|森山 泰子（もりやま やすこ）||データ更新日：2021.06.29|
助教 ／ 歯学研究院 歯学部門 口腔機能修復学
QIR 九州大学学術情報リポジトリ システム情報科学研究院
|森山 泰子（もりやま やすこ）||データ更新日：2021.06.29|
|1.||Tianren Zhou, Yasuko Moriyama, Yasunori Ayukawa, Yunia Dwi Rakhmatia, Xudiyang Zhou, Jiangqi Hu, Kiyoshi Koyano , Injectable Porous Bioresorbable Composite Containing Fluvastatin for Bone Augmentation, ACS Biomaterials Science & Engineering, https://doi.org/10.1021/acsbiomaterials.9b01045, 5, 10, 5422-5429, 2019.08, The purpose of this study was to evaluate the effects of an injectable composite made up of calcium sulfate (CAS), fluvastatin (FS), and atelocollagen on bone augmentation in rats. Porous structures and compressive strength of composites were evaluated. The cumulative release kinetics of FS were determined in vitro by a spectrophotometer. To observe bone regeneration in vivo, five different materials (normal saline; atelocollagen gel only; composite of CAS and atelocollagen; composite containing 0.5% FS; and composite containing 1.0% FS) were injected in extraction sockets and in the crania of rats. Microcomputed tomography and histological evaluation were performed after 2, 4, and 8 weeks of healing time. The composites had high porosity (greater than 55%). FS kept a slow and stable release for >30 days. In vivo results demonstrated that more new bone was formed in the FS groups compared with the other groups, and both bone mass and bone density had prominent increase in maxillae and crania. Resorption of the composite was also observed for cranial tissues. In conclusion, this composite can be applied percutaneously, without any incision. It has excellent properties with replaceability into bone and anabolic effects for bone formation, as well as a drug delivery system for bone formation..|
|2.||Yoko Takemura, Yasuko Moriyama, Yasunori Ayukawa, Kosaku Kurata, Yunia D. Rakhmatia, Kiyoshi Koyano, Mechanical loading induced osteocyte apoptosis and connexin 43 expression in three‐dimensional cell culture and dental implant model., Journal of Biomedical Materials Research Part A., doi: 10.1002/jbm.a.36597, 107, 4, 815-827, 2019.04.|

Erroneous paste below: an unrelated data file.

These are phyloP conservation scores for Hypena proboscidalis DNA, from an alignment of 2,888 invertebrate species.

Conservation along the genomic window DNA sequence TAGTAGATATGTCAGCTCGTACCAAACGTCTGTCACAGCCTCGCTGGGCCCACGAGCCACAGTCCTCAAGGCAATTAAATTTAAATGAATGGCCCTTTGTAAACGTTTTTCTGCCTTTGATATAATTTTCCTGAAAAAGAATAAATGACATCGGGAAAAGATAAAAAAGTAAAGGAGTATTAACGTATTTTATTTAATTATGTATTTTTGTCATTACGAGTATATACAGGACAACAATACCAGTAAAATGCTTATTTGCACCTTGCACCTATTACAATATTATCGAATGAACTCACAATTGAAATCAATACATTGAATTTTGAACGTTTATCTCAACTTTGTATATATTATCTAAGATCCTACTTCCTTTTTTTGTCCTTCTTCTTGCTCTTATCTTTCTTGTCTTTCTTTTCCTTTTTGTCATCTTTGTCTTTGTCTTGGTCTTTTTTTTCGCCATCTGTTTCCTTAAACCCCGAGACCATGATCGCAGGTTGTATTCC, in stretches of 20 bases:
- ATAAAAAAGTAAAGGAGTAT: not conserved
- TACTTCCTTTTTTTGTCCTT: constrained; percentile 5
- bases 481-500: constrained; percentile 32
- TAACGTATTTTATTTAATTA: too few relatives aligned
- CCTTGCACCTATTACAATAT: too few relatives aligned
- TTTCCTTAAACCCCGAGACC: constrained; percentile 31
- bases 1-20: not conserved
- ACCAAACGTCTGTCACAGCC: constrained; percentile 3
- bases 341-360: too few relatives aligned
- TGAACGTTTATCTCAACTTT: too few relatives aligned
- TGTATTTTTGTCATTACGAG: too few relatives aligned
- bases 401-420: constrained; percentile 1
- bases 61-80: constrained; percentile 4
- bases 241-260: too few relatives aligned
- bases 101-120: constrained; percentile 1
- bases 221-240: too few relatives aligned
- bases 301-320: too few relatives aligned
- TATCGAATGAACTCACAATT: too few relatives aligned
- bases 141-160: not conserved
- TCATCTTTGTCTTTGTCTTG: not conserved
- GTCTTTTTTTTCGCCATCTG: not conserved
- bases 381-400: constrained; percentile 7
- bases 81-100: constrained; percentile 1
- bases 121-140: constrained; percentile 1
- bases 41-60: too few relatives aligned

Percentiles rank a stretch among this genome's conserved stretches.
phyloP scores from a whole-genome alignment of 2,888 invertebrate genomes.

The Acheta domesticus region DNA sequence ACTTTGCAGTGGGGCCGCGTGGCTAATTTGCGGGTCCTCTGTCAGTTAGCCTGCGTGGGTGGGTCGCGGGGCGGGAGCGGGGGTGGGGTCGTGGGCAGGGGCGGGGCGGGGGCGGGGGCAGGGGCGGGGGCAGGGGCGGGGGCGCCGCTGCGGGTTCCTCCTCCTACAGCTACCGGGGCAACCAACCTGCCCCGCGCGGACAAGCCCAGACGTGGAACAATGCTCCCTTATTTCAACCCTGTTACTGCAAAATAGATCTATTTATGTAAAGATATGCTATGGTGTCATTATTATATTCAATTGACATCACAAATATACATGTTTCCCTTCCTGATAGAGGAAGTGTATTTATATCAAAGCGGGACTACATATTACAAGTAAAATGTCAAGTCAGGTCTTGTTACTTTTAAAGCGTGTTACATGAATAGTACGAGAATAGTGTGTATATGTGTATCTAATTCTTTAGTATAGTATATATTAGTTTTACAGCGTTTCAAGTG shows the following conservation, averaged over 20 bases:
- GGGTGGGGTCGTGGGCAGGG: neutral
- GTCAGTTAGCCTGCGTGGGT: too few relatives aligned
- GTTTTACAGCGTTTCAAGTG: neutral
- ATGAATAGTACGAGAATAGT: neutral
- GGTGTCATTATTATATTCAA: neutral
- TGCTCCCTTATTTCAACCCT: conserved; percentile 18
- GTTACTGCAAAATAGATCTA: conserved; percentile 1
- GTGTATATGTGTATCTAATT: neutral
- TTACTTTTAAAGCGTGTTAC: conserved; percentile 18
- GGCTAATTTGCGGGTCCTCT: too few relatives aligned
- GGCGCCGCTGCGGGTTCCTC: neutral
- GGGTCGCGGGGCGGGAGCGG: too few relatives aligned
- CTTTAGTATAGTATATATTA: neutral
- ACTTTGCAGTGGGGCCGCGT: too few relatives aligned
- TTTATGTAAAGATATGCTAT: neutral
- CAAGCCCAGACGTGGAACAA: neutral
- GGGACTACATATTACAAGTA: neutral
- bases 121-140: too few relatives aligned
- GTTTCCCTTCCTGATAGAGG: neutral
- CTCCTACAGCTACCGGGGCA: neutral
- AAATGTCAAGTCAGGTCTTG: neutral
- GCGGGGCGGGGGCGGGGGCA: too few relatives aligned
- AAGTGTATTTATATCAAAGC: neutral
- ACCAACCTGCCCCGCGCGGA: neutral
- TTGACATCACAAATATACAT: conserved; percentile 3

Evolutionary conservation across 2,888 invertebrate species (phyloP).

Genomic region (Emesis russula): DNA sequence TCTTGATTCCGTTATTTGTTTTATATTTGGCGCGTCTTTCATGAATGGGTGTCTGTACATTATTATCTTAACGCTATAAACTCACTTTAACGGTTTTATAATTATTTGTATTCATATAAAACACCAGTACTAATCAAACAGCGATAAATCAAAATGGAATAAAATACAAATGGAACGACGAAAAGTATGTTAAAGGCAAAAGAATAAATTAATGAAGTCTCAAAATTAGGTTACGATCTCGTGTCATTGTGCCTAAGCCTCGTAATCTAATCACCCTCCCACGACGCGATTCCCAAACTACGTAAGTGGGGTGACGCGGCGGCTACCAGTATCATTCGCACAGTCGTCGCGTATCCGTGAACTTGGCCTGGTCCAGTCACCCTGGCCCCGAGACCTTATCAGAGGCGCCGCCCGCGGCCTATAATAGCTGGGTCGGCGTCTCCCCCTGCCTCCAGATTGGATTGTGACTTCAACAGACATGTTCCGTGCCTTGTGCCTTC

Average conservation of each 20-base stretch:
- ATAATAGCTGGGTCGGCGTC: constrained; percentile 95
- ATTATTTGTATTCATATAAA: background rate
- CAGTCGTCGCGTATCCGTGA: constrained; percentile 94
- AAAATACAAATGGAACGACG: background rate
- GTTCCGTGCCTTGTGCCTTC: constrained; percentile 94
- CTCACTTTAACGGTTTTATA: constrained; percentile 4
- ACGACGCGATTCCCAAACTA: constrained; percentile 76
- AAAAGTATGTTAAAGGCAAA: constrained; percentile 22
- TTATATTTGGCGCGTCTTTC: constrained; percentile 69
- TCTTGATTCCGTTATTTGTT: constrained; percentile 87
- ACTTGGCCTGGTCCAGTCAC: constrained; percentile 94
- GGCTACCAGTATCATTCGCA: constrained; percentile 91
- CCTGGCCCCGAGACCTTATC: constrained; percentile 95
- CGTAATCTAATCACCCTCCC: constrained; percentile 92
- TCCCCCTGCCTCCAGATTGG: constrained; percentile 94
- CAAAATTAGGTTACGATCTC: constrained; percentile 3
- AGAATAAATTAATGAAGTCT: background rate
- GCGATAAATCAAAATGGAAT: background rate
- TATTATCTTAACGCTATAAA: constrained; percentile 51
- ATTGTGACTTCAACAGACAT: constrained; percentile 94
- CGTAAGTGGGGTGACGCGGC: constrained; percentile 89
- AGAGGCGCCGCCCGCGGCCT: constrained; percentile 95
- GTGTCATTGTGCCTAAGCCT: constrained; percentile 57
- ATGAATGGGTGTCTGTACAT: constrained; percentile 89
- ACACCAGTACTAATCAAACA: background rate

|3.||Mikio Imai, Yasunori Ayukawa, Noriyuki Yasunami, Akihiro Furuhashi, Yoko Takemura, Naomi Adachi, Jiangqi Hu, Xudiyang Zhou, Yasuko Moriyama, Ikiru Atsuta, Kosaku Kurata, and Kiyoshi Koyano, Effect of a Single Injection of BenidipineImpregnated Biodegradable Microcarriers on Bone and Gingival Healing at the Tooth Extraction Socket., Advances in Wound Care, doi: 10.1089/wound.2018.0834., 8, 3, 108-117, 2019.03.|
|4.||Haomiao Zhang, Yasuko Moriyama, Yasunori Ayukawa, Yunia Dwi Rakhmatia, Yoko Tomita, Noriyuki Yasunami, Kiyoshi Koyano., Generation and histomorphometric evaluation of a novel fluvastatin-containing poly(lactic-co-glycolic acid) membrane for guided bone regeneration., Odontology, 2018.06, The purpose of this study was to evaluate the effects of a poly(lactic-co-glycolic acid) (PLGA) membrane containing fluvastatin on bone regeneration at bone defects in rat calvaria and tibia for possible use as a guided bone regeneration (GBR) membrane. PLGA and fluvastatin-containing PLGA (PLGA-fluvastatin) membranes were prepared and mechanical properties were evaluated. Standardized bony defects were created in rat calvaria and the right tibia, and covered with a PLGA or PLGA-fluvastatin membrane. Bone regeneration was evaluated using image analysis based on histologic examination. At 4 and 8 weeks after membrane implantation, the PLGA-fluvastatin group displayed enhanced new bone formation around the edge of the defect compared with the PLGA membrane group in the calvarial model. Thick bone regeneration was observed in tibia defect sites in the PLGA-fluvastatin membrane group. These results suggest that the PLGA-containing fluvastatin membrane prepared in this study may potentially be used as a GBR membrane..|
|5.||Urata M, Kokabu S, Matsubara T, Sugiyama G, Nakatomi C, Takeuchi H, Hirata-Tsuchiya S, Aoki K, Tamura Y, Moriyama Y, Ayukawa Y, Matsuda M, Zhang M, Koyano K, Kitamura C, Jimi E., A peptide that blocks the interaction of NF-κB p65subunit with Smad4 enhances BMP-2-induced osteogenesis., Journal of Cellular Physiology, DOI: 10.1002/jcp.26571, 233, 9, 7356-7366, 2018.09.|